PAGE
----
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The Certificate of Debt and the charges of Fallen Angels

Author's Bias: Interpretation: conservative
Inclination: dispensational
Seminary: none

1. Consult a Bible dictionary on the book of Colossians. What is happening here in Colosse?

Epaphras, who brought the Gospel to the merchant city Colossae, went to Rome to visit his mentor the apostle Paul regarding some Colossian heresy that was encroaching into the Gentile church in Colosse. The Bible does not specify the doctrinal heresy affecting the Colossian church; however, from the apostle Paul's letter, the problem appears to fall into several categories:

Judaism

Advocating the observance of Jewish rules toward food, religious festivals, and circumcision.

Gnosticism

Promoting angel worship.

Mysticism

Promoting the existence of secret knowledge.

Proclaiming that Jesus was not God but a higher being.

2. What is the "certificate of "debt", and how did fallen angels use it? Study Colossians 2:13-15.

Among biblical scholars, there are two interpretations of the term "certificate of debt", which is derived from the Greek term "ceirografon".

1. It is a debt recorded privately between two parties in contrast to a public record of debt. Jewish apocalyptic literature uses the term to refer to a record of sin for the purpose of condemning man.

2. It is the Mosaic Law, an obligation that man has been placed under, and which man has failed to meet.

Within the context of the passage, the best interpretation seems to be in reference to a personal record of debt or sin. It fits well with "forgiven us all our transgressions" (v.13), and "disarmed the rulers and authorities" (v.14).

The term "rulers and authorities" is in reference to fallen angels who were disarmed with the cancellation of this certificate of debt. The best interpretation of this passage is based on what is known about Satan. Described by other names he is known by, Accuser of Our Brethren (Rev 12:10) and Father of Lies (John 8:44), Satan’s objective is, in part, to condemn man by pointing out their sins. And these accusations are directed towards none other but God (Zech 3:1-2, Job 1:5-12).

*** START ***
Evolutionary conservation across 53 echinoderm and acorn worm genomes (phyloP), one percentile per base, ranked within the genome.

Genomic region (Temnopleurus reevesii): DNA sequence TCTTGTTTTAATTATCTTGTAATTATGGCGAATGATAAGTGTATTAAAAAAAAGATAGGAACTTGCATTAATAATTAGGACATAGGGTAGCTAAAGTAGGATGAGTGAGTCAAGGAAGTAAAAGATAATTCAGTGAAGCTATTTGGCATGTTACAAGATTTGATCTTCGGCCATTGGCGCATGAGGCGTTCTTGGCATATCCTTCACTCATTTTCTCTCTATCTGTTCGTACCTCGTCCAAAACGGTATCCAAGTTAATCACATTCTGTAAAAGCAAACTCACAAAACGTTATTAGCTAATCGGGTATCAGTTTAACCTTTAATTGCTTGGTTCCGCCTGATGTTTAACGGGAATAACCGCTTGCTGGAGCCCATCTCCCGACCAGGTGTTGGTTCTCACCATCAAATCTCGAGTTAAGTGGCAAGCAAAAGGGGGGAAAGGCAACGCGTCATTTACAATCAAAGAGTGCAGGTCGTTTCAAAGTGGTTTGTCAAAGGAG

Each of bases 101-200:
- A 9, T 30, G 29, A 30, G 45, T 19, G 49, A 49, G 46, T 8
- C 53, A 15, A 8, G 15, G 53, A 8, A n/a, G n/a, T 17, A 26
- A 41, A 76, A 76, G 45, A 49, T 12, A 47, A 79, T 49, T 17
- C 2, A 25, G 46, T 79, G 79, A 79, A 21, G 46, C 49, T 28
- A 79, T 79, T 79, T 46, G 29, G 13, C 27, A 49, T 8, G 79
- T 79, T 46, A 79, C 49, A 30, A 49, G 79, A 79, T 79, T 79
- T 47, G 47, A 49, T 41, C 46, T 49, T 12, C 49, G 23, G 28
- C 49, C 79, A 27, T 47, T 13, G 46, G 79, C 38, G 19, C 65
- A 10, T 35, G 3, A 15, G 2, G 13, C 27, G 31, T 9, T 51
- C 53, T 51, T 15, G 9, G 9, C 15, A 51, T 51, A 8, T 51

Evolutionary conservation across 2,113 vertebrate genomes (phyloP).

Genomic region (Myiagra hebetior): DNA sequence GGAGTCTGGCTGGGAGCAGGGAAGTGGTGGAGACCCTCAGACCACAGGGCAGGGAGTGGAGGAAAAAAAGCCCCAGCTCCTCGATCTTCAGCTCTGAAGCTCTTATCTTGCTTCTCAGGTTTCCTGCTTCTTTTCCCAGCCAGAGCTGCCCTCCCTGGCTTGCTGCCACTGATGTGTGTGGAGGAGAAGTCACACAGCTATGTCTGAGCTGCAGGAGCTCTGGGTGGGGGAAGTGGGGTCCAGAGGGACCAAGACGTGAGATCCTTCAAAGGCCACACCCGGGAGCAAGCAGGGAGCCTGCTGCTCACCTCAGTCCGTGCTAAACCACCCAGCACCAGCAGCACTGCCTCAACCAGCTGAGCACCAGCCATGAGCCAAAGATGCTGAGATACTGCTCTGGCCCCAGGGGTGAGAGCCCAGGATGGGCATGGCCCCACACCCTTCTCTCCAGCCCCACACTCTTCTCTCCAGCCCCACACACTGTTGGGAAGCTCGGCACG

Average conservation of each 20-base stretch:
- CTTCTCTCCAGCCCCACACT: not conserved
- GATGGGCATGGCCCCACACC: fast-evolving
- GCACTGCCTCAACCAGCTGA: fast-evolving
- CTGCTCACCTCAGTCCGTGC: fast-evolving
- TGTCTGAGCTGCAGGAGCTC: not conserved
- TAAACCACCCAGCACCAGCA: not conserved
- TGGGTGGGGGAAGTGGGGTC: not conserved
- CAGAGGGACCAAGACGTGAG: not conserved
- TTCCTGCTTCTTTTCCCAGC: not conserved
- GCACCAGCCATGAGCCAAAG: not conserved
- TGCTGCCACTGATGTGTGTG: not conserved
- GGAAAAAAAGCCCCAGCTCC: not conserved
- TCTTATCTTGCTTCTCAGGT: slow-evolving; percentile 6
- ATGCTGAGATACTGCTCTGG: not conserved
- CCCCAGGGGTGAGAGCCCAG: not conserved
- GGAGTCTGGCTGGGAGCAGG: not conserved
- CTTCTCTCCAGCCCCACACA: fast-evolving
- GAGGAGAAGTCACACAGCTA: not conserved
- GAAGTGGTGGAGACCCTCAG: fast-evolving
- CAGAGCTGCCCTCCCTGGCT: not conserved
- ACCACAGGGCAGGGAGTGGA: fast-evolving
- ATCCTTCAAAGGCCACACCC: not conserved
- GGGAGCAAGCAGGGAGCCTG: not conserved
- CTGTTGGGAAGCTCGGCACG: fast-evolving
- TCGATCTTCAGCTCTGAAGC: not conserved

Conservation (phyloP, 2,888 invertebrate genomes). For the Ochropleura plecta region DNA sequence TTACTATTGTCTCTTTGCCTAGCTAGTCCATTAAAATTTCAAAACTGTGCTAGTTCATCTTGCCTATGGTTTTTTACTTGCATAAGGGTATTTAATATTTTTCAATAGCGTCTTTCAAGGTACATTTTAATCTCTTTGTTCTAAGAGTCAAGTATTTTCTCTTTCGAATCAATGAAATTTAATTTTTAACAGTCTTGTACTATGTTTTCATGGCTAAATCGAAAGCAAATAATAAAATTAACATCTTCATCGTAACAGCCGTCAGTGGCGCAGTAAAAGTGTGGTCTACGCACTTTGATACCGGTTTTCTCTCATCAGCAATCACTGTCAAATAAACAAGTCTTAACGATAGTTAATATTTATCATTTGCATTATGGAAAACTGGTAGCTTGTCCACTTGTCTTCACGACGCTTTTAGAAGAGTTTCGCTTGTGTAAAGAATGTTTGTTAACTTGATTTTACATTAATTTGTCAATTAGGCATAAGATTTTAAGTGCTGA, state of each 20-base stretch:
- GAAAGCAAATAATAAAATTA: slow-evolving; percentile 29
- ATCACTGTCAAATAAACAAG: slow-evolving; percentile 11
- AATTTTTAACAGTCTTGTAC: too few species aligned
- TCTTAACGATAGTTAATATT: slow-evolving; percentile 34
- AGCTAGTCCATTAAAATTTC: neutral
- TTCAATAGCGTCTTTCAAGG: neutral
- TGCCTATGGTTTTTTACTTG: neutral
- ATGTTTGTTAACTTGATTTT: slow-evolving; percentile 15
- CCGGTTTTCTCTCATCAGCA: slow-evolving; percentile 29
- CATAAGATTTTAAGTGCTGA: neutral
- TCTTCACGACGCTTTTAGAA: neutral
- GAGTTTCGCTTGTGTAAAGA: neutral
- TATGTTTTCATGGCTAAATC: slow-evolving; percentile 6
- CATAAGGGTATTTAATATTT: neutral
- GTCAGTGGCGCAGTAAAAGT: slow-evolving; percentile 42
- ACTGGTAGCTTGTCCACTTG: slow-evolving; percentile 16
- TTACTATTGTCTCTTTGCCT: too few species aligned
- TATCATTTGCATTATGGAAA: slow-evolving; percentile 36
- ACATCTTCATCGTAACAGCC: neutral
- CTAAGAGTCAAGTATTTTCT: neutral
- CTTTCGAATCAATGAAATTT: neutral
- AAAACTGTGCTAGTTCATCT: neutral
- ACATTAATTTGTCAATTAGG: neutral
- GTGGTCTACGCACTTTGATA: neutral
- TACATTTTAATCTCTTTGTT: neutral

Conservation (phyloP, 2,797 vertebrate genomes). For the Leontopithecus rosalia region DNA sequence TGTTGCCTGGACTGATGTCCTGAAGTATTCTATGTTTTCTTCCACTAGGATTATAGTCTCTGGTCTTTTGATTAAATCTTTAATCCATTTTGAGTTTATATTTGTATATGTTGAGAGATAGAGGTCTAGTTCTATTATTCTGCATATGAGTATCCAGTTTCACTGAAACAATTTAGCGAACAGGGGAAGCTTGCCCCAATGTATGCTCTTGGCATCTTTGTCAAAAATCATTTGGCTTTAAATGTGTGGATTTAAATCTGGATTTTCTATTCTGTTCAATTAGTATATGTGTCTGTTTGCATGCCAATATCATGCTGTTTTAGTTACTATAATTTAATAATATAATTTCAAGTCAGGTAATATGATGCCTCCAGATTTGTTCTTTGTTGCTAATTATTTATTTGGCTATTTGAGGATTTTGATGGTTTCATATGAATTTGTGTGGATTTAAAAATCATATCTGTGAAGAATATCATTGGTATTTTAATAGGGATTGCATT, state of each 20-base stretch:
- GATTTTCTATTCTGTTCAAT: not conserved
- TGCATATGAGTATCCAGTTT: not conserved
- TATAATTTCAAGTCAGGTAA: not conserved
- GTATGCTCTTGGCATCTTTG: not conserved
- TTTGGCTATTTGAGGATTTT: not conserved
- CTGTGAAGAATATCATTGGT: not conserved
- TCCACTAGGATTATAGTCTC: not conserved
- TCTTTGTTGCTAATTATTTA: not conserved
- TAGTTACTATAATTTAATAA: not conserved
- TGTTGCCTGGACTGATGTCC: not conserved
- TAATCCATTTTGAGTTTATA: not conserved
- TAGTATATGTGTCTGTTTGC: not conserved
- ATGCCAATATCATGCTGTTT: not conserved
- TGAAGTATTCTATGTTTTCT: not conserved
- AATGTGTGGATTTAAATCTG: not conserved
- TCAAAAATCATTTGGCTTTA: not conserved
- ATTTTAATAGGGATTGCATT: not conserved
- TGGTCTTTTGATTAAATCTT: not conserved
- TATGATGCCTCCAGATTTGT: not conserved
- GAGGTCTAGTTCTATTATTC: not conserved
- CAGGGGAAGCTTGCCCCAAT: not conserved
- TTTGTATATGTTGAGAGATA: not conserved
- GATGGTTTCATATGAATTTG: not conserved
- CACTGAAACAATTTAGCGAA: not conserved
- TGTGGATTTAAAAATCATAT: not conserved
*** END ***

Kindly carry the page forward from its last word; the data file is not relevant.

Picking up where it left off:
3. What did Christ do, and how did He disgrace fallen angels?

In His crucifixion, just as Jesus Christ took and paid for all the sins of human beings upon Himself, mankind’s certificate of debt was symbolically "nailed" upon the cross and paid in full.

This list of sins, the "debt consisting of decrees" which is "hostile" to man for its basis of condemnation before God, is eliminated from all accounts of human beings who believe in the sovereignty of Christ. Thus in canceling the certificate of debt, fallen angels are "disarmed"; they no longer have a basis from which they could impeach a Christian before God.

While it was not initially understood as it occurred, the crucifixion and atonement of mankind’s certificate of debt was the "public display" and "triumph" over the malicious efforts of fallen angels. The Greek terms for "public display" and "triumph" were in reference to a victorious military general who displayed his captured enemy and weaponry in a triumphant processional return home. In this seeming contradiction, Christ’s death was the "public display" and "triumph" that mocked the efforts of fallen angels, and, it was after the resurrection that we learn that Christ’s suffering ended in glory.

The apostle Peter, in 1 Pet 1:10-12, reveals that both prophets of the Old Testament and angels wondered about "this salvation". In the case of the prophets, they wanted to know when this salvation and its coming period of grace were going to occur. Angels, on the other hand, were amazed and marveled at this salvation.

In his efforts to defeat God and kill Jesus Christ (Luke 22:1-6), Satan unwittingly was a pawn in the service of God’s will and simultaneously lost his most important weapon: the certificate of debt.

"When I think from what evils the Lord has freed me, I am nourished by incorruptible food, and I cover my shoulders with the hope of my salvation. I feed upon and cover myself with the Word of God, who contains all things."

Mary of Egypt (5th century), By legend, a converted prostitute who became a hermit



Return to Systematic Study: Angelology

What can Demons do or Not do?

Return to Systematic Study: Soteriology

Triumph

Related subject:

Topical Index: Angels>Evil (fallen)

Topical Index: Jesus Christ>Work of Christ>His Crucifixion

Related verses:

Scripture Index: Epistles of Paul>Colossians


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